Murkowski cites rural Alaska in net neutrality vote with Dems

Sen. Lisa Murkowski speaks with reporters at a press availability following her annual address to the Alaska Legislature on Feb. 22, 2017. (Photo by Skip Gray/360 North)

U.S. Sen. Lisa Murkowski speaks with reporters at a press availability following her annual address to the Alaska Legislature on Feb. 22, 2017. (Photo by Skip Gray/360 North)

Alaska Sen. Lisa Murkowski joined two other Republicans who broke GOP ranks to vote with Democrats on Wednesday in an effort to protect an Obama-era rule on net neutrality.

The Federal Communications Commission repealed the net neutrality rule in December after heavy lobbying by telecommunications companies. The FCC decision would go into effect next month, removing a ban on internet providers blocking or slowing down certain content.

But Murkowski and her fellow Republican senators Susan Collins of Maine and John Kennedy of Louisiana made the vote 52-47 to block the FCC’s repeal.

In a recorded statement, Murkowski said internet regulations should not shift depending on who runs the FCC.

“I voted to pass this resolution today so that we can reset the discussion and really move beyond the politics that are at play here,” Murkowski said.

Murkowski also said she supported the resolution because of rural Alaska’s unique reliance on internet access.

“In Alaska, at stake are rural health clinics and schools that rely on life-saving telemedicine services and access to educational resources,” Murkowski said. “Telehealth and tele-education in Alaska are not just important, it’s critical.”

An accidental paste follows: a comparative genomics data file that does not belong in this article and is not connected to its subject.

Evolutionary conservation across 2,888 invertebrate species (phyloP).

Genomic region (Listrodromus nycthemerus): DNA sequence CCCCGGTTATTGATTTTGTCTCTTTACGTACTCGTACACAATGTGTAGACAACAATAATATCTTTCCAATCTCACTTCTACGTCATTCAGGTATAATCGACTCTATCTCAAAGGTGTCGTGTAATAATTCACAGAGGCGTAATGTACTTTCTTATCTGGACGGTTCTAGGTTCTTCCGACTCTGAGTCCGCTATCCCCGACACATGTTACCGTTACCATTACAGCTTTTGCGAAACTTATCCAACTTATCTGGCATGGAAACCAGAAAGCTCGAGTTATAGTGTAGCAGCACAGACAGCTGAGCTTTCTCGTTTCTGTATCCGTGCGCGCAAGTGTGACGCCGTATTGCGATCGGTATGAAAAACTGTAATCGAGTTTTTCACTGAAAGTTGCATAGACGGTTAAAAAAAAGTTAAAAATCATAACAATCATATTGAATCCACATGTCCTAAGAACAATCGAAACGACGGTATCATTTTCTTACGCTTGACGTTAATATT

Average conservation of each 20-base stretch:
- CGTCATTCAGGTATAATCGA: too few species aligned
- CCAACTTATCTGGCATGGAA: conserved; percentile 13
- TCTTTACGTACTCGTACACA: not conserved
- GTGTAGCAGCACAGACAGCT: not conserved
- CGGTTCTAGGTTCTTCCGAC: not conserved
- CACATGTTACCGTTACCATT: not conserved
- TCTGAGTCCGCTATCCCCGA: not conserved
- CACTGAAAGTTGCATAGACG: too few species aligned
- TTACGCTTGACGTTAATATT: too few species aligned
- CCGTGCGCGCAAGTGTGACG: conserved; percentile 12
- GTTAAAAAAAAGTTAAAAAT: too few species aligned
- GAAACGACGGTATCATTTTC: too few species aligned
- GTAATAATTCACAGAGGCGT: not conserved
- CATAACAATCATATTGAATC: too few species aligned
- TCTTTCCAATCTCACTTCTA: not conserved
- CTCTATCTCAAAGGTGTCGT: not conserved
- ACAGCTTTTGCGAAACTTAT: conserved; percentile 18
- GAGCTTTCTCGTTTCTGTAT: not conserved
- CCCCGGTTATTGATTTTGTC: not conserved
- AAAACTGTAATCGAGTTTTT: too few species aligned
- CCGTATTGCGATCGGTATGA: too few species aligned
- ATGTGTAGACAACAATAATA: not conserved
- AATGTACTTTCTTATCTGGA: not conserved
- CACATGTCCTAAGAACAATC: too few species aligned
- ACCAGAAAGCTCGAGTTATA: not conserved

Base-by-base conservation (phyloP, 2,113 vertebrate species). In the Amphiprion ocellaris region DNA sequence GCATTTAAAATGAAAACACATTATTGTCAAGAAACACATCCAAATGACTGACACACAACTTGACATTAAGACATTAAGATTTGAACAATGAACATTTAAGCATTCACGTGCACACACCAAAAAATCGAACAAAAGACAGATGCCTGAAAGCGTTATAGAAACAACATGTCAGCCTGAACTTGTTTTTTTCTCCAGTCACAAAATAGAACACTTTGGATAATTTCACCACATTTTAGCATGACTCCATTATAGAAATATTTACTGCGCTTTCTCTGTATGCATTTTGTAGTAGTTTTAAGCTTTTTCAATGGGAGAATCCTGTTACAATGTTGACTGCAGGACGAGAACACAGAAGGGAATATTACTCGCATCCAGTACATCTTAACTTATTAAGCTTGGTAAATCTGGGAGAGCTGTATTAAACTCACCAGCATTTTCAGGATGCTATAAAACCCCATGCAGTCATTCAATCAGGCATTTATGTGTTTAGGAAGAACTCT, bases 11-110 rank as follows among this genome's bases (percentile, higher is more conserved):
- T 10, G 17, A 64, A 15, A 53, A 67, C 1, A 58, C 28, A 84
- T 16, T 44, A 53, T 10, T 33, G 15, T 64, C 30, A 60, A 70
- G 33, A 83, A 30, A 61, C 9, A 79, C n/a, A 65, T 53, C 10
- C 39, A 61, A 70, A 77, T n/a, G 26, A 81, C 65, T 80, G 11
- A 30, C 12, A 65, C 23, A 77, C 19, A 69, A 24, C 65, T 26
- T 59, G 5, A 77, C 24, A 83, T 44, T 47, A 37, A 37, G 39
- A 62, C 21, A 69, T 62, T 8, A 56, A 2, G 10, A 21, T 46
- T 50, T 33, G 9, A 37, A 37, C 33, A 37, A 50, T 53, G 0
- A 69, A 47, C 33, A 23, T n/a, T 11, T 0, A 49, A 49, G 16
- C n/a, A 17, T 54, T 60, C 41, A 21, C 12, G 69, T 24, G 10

Murkowski said she wants to see legislation to prevent internet service providers from blocking certain sites or throttling down speeds.

Alaska’s other senator, Dan Sullivan, said he agrees with that. But Sullivan split with Murkowski and voted against the resolution.

In a written statement, Sullivan said he thinks repealing the rule will remove a regulatory burden on Alaska telecommunications companies and encourage infrastructure investment.

However, keeping the rule intact is still seen as a long shot. It’s unlikely to get support in the Republican-controlled U.S. House, or to survive the veto pen of President Donald Trump.

Correction: A previous version of this story misidentified the author as Liz Ruskin. Casey Grove reported on this story.

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